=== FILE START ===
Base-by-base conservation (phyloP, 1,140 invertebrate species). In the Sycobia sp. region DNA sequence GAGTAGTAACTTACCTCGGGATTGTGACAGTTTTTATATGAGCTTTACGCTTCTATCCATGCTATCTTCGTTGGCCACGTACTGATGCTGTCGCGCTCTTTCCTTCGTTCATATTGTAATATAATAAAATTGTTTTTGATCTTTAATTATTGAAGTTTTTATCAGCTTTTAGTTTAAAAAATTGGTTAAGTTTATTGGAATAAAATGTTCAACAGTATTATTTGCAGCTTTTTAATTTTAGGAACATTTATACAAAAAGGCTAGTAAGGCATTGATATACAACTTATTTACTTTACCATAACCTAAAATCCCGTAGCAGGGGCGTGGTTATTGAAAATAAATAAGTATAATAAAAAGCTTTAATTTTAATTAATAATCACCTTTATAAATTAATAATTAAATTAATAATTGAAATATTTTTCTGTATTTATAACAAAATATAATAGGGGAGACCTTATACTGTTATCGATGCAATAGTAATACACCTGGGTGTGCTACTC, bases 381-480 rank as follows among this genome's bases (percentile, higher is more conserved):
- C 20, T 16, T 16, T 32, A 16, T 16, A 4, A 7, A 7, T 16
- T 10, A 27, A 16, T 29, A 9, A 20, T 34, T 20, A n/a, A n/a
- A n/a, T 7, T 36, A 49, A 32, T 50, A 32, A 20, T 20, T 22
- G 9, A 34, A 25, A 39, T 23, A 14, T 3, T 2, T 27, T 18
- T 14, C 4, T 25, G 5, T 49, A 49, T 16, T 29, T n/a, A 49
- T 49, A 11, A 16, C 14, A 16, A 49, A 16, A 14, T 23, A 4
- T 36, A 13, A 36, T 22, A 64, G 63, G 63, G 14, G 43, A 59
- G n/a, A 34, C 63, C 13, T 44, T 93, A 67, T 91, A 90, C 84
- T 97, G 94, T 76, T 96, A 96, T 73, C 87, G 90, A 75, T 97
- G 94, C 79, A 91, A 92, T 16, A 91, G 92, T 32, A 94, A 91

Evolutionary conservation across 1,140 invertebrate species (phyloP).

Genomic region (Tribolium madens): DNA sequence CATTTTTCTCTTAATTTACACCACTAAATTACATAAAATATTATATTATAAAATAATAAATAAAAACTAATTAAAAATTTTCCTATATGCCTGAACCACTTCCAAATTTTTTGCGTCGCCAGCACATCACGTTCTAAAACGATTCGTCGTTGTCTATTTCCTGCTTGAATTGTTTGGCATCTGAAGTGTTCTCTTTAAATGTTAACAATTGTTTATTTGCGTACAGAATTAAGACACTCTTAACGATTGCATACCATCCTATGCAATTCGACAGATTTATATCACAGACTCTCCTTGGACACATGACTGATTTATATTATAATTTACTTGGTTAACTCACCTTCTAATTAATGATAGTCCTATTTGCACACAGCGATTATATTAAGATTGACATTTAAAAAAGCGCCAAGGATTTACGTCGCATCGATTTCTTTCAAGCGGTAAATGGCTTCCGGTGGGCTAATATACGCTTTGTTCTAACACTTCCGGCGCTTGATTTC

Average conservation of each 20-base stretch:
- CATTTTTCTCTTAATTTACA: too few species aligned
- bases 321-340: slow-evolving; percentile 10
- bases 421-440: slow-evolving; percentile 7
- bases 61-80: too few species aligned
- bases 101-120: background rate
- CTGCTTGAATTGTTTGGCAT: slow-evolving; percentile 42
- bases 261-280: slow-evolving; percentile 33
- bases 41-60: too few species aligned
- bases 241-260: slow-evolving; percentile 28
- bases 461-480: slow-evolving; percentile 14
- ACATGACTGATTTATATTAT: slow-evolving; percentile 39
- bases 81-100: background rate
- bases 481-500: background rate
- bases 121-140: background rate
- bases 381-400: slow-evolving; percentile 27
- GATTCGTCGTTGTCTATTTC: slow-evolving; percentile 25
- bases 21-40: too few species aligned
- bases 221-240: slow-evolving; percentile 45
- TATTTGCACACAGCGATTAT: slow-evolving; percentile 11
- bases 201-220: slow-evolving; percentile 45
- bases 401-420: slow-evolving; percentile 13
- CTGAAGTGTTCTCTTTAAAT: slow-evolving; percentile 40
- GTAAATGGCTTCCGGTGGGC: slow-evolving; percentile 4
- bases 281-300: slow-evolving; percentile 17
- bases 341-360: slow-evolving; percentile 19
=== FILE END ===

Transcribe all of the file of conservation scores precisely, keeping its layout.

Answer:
Base-by-base conservation (phyloP, 1,140 invertebrate species). In the Sycobia sp. region DNA sequence GAGTAGTAACTTACCTCGGGATTGTGACAGTTTTTATATGAGCTTTACGCTTCTATCCATGCTATCTTCGTTGGCCACGTACTGATGCTGTCGCGCTCTTTCCTTCGTTCATATTGTAATATAATAAAATTGTTTTTGATCTTTAATTATTGAAGTTTTTATCAGCTTTTAGTTTAAAAAATTGGTTAAGTTTATTGGAATAAAATGTTCAACAGTATTATTTGCAGCTTTTTAATTTTAGGAACATTTATACAAAAAGGCTAGTAAGGCATTGATATACAACTTATTTACTTTACCATAACCTAAAATCCCGTAGCAGGGGCGTGGTTATTGAAAATAAATAAGTATAATAAAAAGCTTTAATTTTAATTAATAATCACCTTTATAAATTAATAATTAAATTAATAATTGAAATATTTTTCTGTATTTATAACAAAATATAATAGGGGAGACCTTATACTGTTATCGATGCAATAGTAATACACCTGGGTGTGCTACTC, bases 381-480 rank as follows among this genome's bases (percentile, higher is more conserved):
- C 20, T 16, T 16, T 32, A 16, T 16, A 4, A 7, A 7, T 16
- T 10, A 27, A 16, T 29, A 9, A 20, T 34, T 20, A n/a, A n/a
- A n/a, T 7, T 36, A 49, A 32, T 50, A 32, A 20, T 20, T 22
- G 9, A 34, A 25, A 39, T 23, A 14, T 3, T 2, T 27, T 18
- T 14, C 4, T 25, G 5, T 49, A 49, T 16, T 29, T n/a, A 49
- T 49, A 11, A 16, C 14, A 16, A 49, A 16, A 14, T 23, A 4
- T 36, A 13, A 36, T 22, A 64, G 63, G 63, G 14, G 43, A 59
- G n/a, A 34, C 63, C 13, T 44, T 93, A 67, T 91, A 90, C 84
- T 97, G 94, T 76, T 96, A 96, T 73, C 87, G 90, A 75, T 97
- G 94, C 79, A 91, A 92, T 16, A 91, G 92, T 32, A 94, A 91

Evolutionary conservation across 1,140 invertebrate species (phyloP).

Genomic region (Tribolium madens): DNA sequence CATTTTTCTCTTAATTTACACCACTAAATTACATAAAATATTATATTATAAAATAATAAATAAAAACTAATTAAAAATTTTCCTATATGCCTGAACCACTTCCAAATTTTTTGCGTCGCCAGCACATCACGTTCTAAAACGATTCGTCGTTGTCTATTTCCTGCTTGAATTGTTTGGCATCTGAAGTGTTCTCTTTAAATGTTAACAATTGTTTATTTGCGTACAGAATTAAGACACTCTTAACGATTGCATACCATCCTATGCAATTCGACAGATTTATATCACAGACTCTCCTTGGACACATGACTGATTTATATTATAATTTACTTGGTTAACTCACCTTCTAATTAATGATAGTCCTATTTGCACACAGCGATTATATTAAGATTGACATTTAAAAAAGCGCCAAGGATTTACGTCGCATCGATTTCTTTCAAGCGGTAAATGGCTTCCGGTGGGCTAATATACGCTTTGTTCTAACACTTCCGGCGCTTGATTTC

Average conservation of each 20-base stretch:
- CATTTTTCTCTTAATTTACA: too few species aligned
- bases 321-340: slow-evolving; percentile 10
- bases 421-440: slow-evolving; percentile 7
- bases 61-80: too few species aligned
- bases 101-120: background rate
- CTGCTTGAATTGTTTGGCAT: slow-evolving; percentile 42
- bases 261-280: slow-evolving; percentile 33
- bases 41-60: too few species aligned
- bases 241-260: slow-evolving; percentile 28
- bases 461-480: slow-evolving; percentile 14
- ACATGACTGATTTATATTAT: slow-evolving; percentile 39
- bases 81-100: background rate
- bases 481-500: background rate
- bases 121-140: background rate
- bases 381-400: slow-evolving; percentile 27
- GATTCGTCGTTGTCTATTTC: slow-evolving; percentile 25
- bases 21-40: too few species aligned
- bases 221-240: slow-evolving; percentile 45
- TATTTGCACACAGCGATTAT: slow-evolving; percentile 11
- bases 201-220: slow-evolving; percentile 45
- bases 401-420: slow-evolving; percentile 13
- CTGAAGTGTTCTCTTTAAAT: slow-evolving; percentile 40
- GTAAATGGCTTCCGGTGGGC: slow-evolving; percentile 4
- bases 281-300: slow-evolving; percentile 17
- bases 341-360: slow-evolving; percentile 19